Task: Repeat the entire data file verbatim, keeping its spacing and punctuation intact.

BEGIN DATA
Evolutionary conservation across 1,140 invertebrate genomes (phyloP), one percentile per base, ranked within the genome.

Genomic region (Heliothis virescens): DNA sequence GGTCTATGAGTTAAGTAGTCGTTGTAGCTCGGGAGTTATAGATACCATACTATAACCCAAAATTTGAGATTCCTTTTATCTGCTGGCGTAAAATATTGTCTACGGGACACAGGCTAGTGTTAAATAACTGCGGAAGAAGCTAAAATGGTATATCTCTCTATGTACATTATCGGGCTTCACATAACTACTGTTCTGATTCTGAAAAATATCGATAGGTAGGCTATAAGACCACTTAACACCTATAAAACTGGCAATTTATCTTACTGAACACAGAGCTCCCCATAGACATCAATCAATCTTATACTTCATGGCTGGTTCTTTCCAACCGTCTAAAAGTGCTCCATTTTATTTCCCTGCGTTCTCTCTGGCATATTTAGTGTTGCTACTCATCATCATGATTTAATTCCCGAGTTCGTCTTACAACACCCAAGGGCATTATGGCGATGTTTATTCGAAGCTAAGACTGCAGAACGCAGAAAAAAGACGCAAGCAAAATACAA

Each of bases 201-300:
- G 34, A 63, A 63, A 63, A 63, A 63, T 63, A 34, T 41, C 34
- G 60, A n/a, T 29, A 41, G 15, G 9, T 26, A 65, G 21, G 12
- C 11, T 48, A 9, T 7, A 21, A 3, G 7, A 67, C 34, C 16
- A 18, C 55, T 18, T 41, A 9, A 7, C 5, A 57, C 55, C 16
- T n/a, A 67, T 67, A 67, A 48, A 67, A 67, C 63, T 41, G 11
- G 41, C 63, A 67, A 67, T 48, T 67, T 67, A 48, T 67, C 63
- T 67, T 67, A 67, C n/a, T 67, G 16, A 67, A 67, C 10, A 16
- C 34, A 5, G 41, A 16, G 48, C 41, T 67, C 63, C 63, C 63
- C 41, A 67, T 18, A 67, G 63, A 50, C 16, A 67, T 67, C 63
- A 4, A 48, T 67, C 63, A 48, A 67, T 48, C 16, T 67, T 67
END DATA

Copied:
Evolutionary conservation across 1,140 invertebrate genomes (phyloP), one percentile per base, ranked within the genome.

Genomic region (Heliothis virescens): DNA sequence GGTCTATGAGTTAAGTAGTCGTTGTAGCTCGGGAGTTATAGATACCATACTATAACCCAAAATTTGAGATTCCTTTTATCTGCTGGCGTAAAATATTGTCTACGGGACACAGGCTAGTGTTAAATAACTGCGGAAGAAGCTAAAATGGTATATCTCTCTATGTACATTATCGGGCTTCACATAACTACTGTTCTGATTCTGAAAAATATCGATAGGTAGGCTATAAGACCACTTAACACCTATAAAACTGGCAATTTATCTTACTGAACACAGAGCTCCCCATAGACATCAATCAATCTTATACTTCATGGCTGGTTCTTTCCAACCGTCTAAAAGTGCTCCATTTTATTTCCCTGCGTTCTCTCTGGCATATTTAGTGTTGCTACTCATCATCATGATTTAATTCCCGAGTTCGTCTTACAACACCCAAGGGCATTATGGCGATGTTTATTCGAAGCTAAGACTGCAGAACGCAGAAAAAAGACGCAAGCAAAATACAA

Each of bases 201-300:
- G 34, A 63, A 63, A 63, A 63, A 63, T 63, A 34, T 41, C 34
- G 60, A n/a, T 29, A 41, G 15, G 9, T 26, A 65, G 21, G 12
- C 11, T 48, A 9, T 7, A 21, A 3, G 7, A 67, C 34, C 16
- A 18, C 55, T 18, T 41, A 9, A 7, C 5, A 57, C 55, C 16
- T n/a, A 67, T 67, A 67, A 48, A 67, A 67, C 63, T 41, G 11
- G 41, C 63, A 67, A 67, T 48, T 67, T 67, A 48, T 67, C 63
- T 67, T 67, A 67, C n/a, T 67, G 16, A 67, A 67, C 10, A 16
- C 34, A 5, G 41, A 16, G 48, C 41, T 67, C 63, C 63, C 63
- C 41, A 67, T 18, A 67, G 63, A 50, C 16, A 67, T 67, C 63
- A 4, A 48, T 67, C 63, A 48, A 67, T 48, C 16, T 67, T 67